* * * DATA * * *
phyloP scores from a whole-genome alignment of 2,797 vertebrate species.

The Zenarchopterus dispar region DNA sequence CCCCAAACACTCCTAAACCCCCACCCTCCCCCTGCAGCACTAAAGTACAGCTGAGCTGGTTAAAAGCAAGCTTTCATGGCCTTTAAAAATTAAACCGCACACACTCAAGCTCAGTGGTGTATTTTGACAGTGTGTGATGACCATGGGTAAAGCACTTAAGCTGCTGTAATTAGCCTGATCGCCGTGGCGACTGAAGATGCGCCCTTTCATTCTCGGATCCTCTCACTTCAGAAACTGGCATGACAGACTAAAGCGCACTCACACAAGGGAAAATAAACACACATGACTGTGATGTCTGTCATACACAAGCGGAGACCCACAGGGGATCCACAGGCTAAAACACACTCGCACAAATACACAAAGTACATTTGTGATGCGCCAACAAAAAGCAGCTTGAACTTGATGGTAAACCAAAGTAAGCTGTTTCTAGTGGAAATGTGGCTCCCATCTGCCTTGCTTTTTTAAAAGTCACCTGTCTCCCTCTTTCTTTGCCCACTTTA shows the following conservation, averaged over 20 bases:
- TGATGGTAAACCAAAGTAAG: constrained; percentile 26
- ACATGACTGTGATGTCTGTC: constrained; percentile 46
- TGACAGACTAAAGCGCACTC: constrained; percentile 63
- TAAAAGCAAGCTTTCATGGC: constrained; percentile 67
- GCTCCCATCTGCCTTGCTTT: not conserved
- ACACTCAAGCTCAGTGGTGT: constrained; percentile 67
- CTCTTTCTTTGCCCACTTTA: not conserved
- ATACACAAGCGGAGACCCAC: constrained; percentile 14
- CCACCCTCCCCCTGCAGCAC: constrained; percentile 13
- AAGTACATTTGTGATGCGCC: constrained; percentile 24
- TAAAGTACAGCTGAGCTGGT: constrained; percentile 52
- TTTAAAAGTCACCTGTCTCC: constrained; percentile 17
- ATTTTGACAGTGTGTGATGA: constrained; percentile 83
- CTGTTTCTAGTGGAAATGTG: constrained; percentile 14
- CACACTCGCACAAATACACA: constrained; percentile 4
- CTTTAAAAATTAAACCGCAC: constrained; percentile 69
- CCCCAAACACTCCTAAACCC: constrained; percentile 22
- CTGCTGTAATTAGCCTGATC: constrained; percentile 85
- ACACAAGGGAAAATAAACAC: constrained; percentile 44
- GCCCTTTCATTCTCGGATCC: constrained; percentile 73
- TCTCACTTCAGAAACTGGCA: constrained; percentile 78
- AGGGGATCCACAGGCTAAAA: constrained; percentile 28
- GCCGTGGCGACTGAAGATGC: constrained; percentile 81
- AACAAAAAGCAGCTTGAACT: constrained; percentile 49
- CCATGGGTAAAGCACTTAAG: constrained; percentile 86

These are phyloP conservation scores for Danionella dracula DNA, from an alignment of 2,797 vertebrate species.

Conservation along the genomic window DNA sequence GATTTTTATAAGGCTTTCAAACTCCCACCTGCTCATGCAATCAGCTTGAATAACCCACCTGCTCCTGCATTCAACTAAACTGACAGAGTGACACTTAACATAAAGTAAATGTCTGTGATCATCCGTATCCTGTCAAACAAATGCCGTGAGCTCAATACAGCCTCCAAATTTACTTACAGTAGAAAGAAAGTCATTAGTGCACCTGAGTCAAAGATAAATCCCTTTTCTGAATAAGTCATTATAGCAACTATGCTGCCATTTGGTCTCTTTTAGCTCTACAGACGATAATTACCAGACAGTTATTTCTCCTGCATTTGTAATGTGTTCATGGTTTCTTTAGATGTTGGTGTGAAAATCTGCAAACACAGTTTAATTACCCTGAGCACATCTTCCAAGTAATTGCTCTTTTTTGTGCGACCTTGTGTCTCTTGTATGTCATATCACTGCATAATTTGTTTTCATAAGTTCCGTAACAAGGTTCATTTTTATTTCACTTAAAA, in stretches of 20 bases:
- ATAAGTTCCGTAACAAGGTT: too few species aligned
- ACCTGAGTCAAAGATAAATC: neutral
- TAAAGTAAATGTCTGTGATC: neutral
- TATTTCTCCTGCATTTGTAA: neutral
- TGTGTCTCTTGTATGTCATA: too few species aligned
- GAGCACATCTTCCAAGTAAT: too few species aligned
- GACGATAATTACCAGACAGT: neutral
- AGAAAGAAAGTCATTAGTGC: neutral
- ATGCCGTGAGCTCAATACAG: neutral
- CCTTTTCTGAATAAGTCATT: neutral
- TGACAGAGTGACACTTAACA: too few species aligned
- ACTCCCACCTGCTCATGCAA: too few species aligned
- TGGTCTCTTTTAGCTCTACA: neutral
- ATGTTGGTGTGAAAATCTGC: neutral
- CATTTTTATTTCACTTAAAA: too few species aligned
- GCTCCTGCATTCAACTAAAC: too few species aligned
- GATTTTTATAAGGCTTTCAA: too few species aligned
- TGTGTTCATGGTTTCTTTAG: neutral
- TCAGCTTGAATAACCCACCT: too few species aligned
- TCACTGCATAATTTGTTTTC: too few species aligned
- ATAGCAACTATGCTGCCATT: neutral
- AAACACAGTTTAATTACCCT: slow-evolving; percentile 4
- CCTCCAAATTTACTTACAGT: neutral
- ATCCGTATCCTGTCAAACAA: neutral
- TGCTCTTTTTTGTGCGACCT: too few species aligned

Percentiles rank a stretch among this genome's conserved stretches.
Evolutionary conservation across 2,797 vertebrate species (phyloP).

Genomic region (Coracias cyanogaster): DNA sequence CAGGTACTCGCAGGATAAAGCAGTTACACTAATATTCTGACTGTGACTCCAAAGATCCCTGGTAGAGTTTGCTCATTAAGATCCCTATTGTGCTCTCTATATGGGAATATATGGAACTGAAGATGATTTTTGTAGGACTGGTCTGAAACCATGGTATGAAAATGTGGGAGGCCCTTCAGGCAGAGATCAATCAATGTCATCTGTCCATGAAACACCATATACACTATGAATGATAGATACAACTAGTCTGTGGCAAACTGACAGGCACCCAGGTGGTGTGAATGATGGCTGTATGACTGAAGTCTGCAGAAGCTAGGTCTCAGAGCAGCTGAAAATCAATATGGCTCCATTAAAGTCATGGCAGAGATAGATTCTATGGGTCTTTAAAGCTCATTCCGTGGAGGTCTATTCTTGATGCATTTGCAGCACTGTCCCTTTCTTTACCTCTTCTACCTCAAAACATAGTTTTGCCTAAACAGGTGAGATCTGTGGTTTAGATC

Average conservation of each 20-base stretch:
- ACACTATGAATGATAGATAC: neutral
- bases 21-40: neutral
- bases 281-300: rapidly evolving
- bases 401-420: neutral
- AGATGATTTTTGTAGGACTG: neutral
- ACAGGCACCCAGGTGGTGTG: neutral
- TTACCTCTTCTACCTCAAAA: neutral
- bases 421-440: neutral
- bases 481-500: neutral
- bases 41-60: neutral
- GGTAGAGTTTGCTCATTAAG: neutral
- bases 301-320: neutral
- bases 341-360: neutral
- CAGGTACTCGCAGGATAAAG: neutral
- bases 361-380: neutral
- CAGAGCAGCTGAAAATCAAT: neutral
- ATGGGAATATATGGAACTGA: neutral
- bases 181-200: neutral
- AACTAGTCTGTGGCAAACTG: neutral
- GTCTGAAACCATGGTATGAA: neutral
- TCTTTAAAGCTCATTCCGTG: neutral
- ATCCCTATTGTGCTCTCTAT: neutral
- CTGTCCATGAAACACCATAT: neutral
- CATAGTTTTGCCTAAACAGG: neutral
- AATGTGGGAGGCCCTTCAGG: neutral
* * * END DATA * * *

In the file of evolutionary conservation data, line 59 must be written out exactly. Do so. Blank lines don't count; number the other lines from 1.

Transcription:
- ACACTATGAATGATAGATAC: neutral